Mammalian Evolutionary Morphology: A Tribute to Frederick S. Szalay by Eric J. SargisMammalian Evolutionary Morphology: A Tribute to Frederick S. Szalay by Eric J. Sargis

Mammalian Evolutionary Morphology: A Tribute to Frederick S. Szalay

byEric J. SargisEditorMarian Dagosto

Hardcover | June 10, 2009

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Frederick S. Szalay is a commanding figure - one of those Frederick Sigmund Szalay was born in Hungary on peerless inimitable people that leave a lasting impression November 15, 1938. In many ways he was the product of however briefly they are encountered. Passionate and fear- the war-torn years of World War II where as a child he spent less, he approaches his work, as he does everything else in months forced to live in the cellars of Budapest while bombs his life, with great gusto and verve and expects everyone were falling. Towards the end of the war this was followed by around him to do the same. To have worked with him was street combat between the German and Soviet forces, which alternately a terror and a blessing, but was in any case truly he witnessed firsthand when he and other small rascals m- inspirational. Students and colleagues alike were apprehen- aged to sneak upstairs from the cellar. As a 6-year-old at the sive of his much renowned (but in reality rarely displayed and end of 1944, he helped his uncle and some friends coax an usually deserved) critiques, but therefore all the more appre- unexploded 500 lb bomb down the stairs from the third floor ciative of his generously given honest praise and unwavering of the house where they lived. Having to scavenge for food confidence and support.
Eric J. Sargis: (Ph.D., City University of New York [CUNY], a part of the New York Consortium in Evolutionary Primatology [NYCEP]) is an Associate Professor of Anthropology. His dissertation research was on the functional postcranial morphology of treeshrews (Scandentia) and its significance for understanding primate supraordinal relat...
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Title:Mammalian Evolutionary Morphology: A Tribute to Frederick S. SzalayFormat:HardcoverDimensions:439 pagesPublished:June 10, 2009Publisher:Springer-Verlag/Sci-Tech/TradeLanguage:English

The following ISBNs are associated with this title:

ISBN - 10:1402069960

ISBN - 13:9781402069963

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Reviews

Table of Contents

Section 1: Non-primate Mammals 1. Earliest evidence of Deltatheroida (Mammalia: Metatheria) from the Early Cretaceous of North America Brian M. Davis, Richard L. Cifelli, and Zofia Kielan-Jaworowska 2. Evolution of hind limb proportions in kangaroos (Marsupialia: Macropodoidea) Benjamin P. Kear, Michael S. Y. Lee, Wayne R. Gerdtz, and Tim F. Flannery 3. Changing views in paleontology: the story of a giant (Megatherium, Xenarthra) Christine Argot 4. Evolutionary morphology of the Tenrecoidea (Mammalia) forelimb skeleton Justine A. Salton and Eric J. Sargis 5. Postcranial morphology of Apheliscus and Haplomylus (Condylarthra, Apheliscidae): evidence for a Paleocene Holarctic origin of Macroscelidea Tonya A. Penkrot, Shawn P. Zack, Kenneth D. Rose, and Jonathan I. Bloch 6. Postcranial skeleton of the Upper Paleocene (Itaboraian) 'Condylarthra' (Mammalia) of the Itaboraí Basin, Brazil Lilian P. Berqvist 7. Postcranial osteology of mammals from Salla, Bolivia (late Oligocene): form, function, and phylogenetic implications Bruce J. Shockey and Frederico Anaya 8. Evolution of the proximal third phalanx in Oligocene-Miocene equids, and the utility of phalangeal indices in phylogeny reconstruction Jay A. O'Sullivan 9. Adaptive zones and the pinniped ankle: a three-dimensional quantitative analysis of carnivoran tarsal evolution P. David Polly Section 2: Primates 10. The biogeographic origins of Primates and Euprimates: East, West, North, or South of Eden? Mary T. Silcox 11. Evaluating the mitten-gliding hypothesis for Paromomyidae and Micromomyidae (Mammalia, 'Plesiadapiformes') using comparative functional morphology of new Paleogene skeletons Douglas M. Boyer and Jonathan I. Bloch 12. Morphological diversity in the skulls of large adapines (Primates, Adapiformes) and its systematic implications Marc Godinot and Sébastien Couette 13. Primate tibiae from the middle Eocene Shanghuang fissure-fillings of eastern China Marian Dagosto, Daniel L. Gebo, Xijun Ni, Tao Qi, and K. Christopher Beard 14. Rooneyia, postorbital closure, and the beginnings of the Age of Anthropoidea Alfred L. Rosenberger, Russell Hogg, and Sai Man Wong 15. Epitensoric position of the chorda tympani in Anthropoidea: a new synapomorphic character, with remarks on the fissura Glaseri in Primates Wolfgang Maier 16. Evolutionary morphology of the guenon postcranium and its taxonomic implications Eric J. Sargis, Carl J. Terranova, and Daniel L. Gebo 17. Analysis of selected hominoid joint surfaces using laser scanning and geometric morphometrics: a preliminary report William E. H. Harcourt-Smith, Melissa Tallman, Stephen R. Frost, David F. Wiley, F. James Rohlf, and Eric Delson 18. Comparative primate bone microstructure: records of life history, function, and phylogeny Johanna Warshaw

Editorial Reviews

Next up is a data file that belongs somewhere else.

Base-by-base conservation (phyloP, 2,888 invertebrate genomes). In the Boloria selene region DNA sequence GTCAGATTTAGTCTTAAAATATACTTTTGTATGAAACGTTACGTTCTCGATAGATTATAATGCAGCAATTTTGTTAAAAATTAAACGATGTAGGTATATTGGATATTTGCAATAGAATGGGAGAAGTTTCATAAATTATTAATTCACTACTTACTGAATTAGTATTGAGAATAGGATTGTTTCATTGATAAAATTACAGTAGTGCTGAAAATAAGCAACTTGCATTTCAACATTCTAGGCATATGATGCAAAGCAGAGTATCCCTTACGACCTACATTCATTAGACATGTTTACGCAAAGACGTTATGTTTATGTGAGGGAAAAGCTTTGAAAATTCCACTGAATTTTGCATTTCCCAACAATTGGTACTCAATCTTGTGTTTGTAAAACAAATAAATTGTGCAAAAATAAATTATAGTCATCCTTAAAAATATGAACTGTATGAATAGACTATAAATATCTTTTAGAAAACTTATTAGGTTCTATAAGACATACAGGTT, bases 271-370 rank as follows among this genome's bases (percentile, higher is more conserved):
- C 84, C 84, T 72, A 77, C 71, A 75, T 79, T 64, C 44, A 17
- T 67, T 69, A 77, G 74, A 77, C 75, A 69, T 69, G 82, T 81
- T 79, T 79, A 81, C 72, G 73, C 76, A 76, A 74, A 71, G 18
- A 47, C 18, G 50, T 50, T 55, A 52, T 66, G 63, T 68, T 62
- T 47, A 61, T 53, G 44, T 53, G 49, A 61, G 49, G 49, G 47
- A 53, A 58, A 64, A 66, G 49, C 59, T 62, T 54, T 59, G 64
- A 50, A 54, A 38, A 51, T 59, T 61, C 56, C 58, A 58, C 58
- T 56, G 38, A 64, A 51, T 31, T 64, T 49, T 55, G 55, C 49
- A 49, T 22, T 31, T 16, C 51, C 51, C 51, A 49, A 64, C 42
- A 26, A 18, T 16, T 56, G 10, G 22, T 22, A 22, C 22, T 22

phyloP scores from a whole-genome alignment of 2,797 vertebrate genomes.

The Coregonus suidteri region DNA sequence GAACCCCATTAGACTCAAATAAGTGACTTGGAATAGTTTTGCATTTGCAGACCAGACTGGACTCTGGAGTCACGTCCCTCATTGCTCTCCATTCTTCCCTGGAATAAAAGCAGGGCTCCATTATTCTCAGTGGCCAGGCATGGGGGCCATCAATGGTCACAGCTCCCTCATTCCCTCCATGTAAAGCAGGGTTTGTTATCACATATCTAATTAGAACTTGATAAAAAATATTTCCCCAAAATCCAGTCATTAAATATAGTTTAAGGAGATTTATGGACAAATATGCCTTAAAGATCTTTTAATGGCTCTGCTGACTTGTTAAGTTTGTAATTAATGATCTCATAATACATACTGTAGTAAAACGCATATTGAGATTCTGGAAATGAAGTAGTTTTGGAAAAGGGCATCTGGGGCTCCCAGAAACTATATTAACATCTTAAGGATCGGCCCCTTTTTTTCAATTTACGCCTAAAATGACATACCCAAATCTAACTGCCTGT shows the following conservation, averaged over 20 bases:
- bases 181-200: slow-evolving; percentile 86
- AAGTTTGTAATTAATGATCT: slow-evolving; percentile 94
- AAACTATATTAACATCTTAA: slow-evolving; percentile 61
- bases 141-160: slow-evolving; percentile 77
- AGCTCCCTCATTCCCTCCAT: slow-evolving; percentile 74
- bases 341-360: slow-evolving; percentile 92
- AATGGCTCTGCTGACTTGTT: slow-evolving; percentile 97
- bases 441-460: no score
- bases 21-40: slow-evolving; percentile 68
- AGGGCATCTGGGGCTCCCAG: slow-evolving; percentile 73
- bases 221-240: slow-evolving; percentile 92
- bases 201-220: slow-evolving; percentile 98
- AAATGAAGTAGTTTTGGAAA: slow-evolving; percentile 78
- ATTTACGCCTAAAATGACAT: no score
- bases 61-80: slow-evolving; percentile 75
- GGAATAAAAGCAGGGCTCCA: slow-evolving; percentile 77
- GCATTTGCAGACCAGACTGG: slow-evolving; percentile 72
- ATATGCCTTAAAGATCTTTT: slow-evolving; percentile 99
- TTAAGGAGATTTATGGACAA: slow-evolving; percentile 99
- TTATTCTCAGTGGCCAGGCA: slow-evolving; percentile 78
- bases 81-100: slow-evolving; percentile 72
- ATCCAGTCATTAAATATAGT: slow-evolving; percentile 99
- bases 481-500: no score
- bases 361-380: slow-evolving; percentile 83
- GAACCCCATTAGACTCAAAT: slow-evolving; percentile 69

From the reviews:"This festschrift is a wonderful tribute to the legacy Szalay, it should certainly find a place on the bookshelf of every student of mammalian evolution". Erik R. Seiffert, Journal of Human Evolution 59; 704-709, 2010 "This volume will have a place on my bookshelf because the chapters are all solid contributions. Many of them could have been stand-alone papers in other venues. Dagosto and Sargis categorized the topics where Szalay made his biggest contributions, then sought out papers from researchers currently working on those topics. In this regard, the festschrift for Szalay has become a book that does more than celebrate his accomplishments; it compiles research that would certainly stimulate his interest. The volume is made stronger by its idiosyncrasies, arguably a reflection of the live and the career to whom it is dedicated. This makes this volume, in my mind, an exceptional tribute to the contribution of true giants in their respective fields. The impact of Szalay is undeniable. The impact and longevity of this volume will follow suit." Christopher P. Heesy, Department of Anatomy, Midwestern University, Evolutionary Anthropology 18: 157-158, 2009 "This volume . is an extremely professional and well-produced book presenting up-to-date and cutting-edge research. . The book is divided into two sections. . Mammalian Evolutionary Morphology is a highly recommended advanced volume that will prove to be a relevant resource for professionals and postgraduate students in many evolutionary and palaeontological disciplines." Kris Kovarovic, PaleoAnthropology Society, 2009"In their preface, editors Sargis and Dagosto provide a fascinating overview of Fred's life and career, as well as a systematic analysis of his contributions to our science. This topical organization provides a kind of scaffold for the entire volume, as the editors tell us how each of the individual chapters fits into or contributes to these different themes. But the real accomplishment of the editors and the authors is that together, they have created a book that celebrates the scientific work of Fred Szalay by re-engaging with questions, issues, and problematic taxa that he himself worked on years or decades ago." R.L. Anemone, Journal of Mammalian Evolution, March 2010"The book itself contains 18 chapters . and spans the mammalian taxonomic and temporal spectrum from Early Cretaceous metatherians to extant primates. . the book chapters are . crisp, clear drawings, and photographic images. . there is an enormous amount of new data within its pages that will be essential for professionals and students in those fields. . this book stands as a great testament to both the man and his influential work." Gregg F. Gunnel, American Journal of Physical Anthropology, 2009"This book is a fine tribute to the work of Frederick Szalay, whose many seminal contributions to the field of mammalian evolutionary morphology span a wide range of issues. . Individual articles are well referenced and suitably illustrated with pertinent photographs, line drawings, tables, charts, and graphs. In addition to a general subject index, a taxonomic index is provided for ease in finding material on select taxa. Summing Up: Recommended. Upper-level graduate students, researchers, and professionals in evolutionary morphology, paleontology, and comparative anatomy." D. A. Brass, CHOICEce, Vol. 46 (4), December, 2008"This volume . is an extremely professional and well-produced book presenting up-to-date and cutting-edge research. . The book is divided into two sections. . Mammalian Evolutionary Morphology is a highly recommended advanced volume that will prove to be a relevant resource for professionals and postgraduate students in many evolutionary and palaeontological disciplines." Kris Kovarovic, PaleoAnthropology Society, 2009"In their preface, editors Sargis and Dagosto provide a fascinating overview of Fred's life and career, as well as a systematic analysis of his contributions to our science. This topical organization provides a kind of scaffold for the entire volume, as the editors tell us how each of the individual chapters fits into or contributes to these different themes. But the real accomplishment of the editors and the authors is that together, they have created a book that celebrates the scientific work of Fred Szalay by re-engaging with questions, issues, and problematic taxa that he himself worked on years or decades ago." R.L. Anemone, Journal of Mammalian Evolution, March 2010"The book itself contains 18 chapters . and spans the mammalian taxonomic and temporal spectrum from Early Cretaceous metatherians to extant primates. . the book chapters are . crisp, clear drawings, and photographic images. . there is an enormous amount of new data within its pages that will be essential for professionals and students in those fields. . this book stands as a great testament to both the man and his influential work." Gregg F. Gunnel, American Journal of Physical Anthropology, 2009"This book is a fine tribute to the work of Frederick Szalay, whose many seminal contributions to the field of mammalian evolutionary morphology span a wide range of issues. . Individual articles are well referenced and suitably illustrated with pertinent photographs, line drawings, tables, charts, and graphs. In addition to a general subject index, a taxonomic index is provided for ease in finding material on select taxa. Summing Up: Recommended. Upper-level graduate students, researchers, and professionals in evolutionary morphology, paleontology, and comparative anatomy." D. A. Brass, CHOICEce, Vol. 46 (4), December, 2008"A detailed preface and bibliography provides an interesting review of Szalay's contributions to the field, and of his philosophical approaches to the subject. The many papers on early primates make this volume essential reading for students of this group. . the work will also be of interest to those involved in the broader issues of mammalian functional morphology, descriptive anatomy, and phylogeny. It is an impressive volume, and a fitting tribute." (Darren Naish, Geological Magazine, Vol. 147 (5), 2010)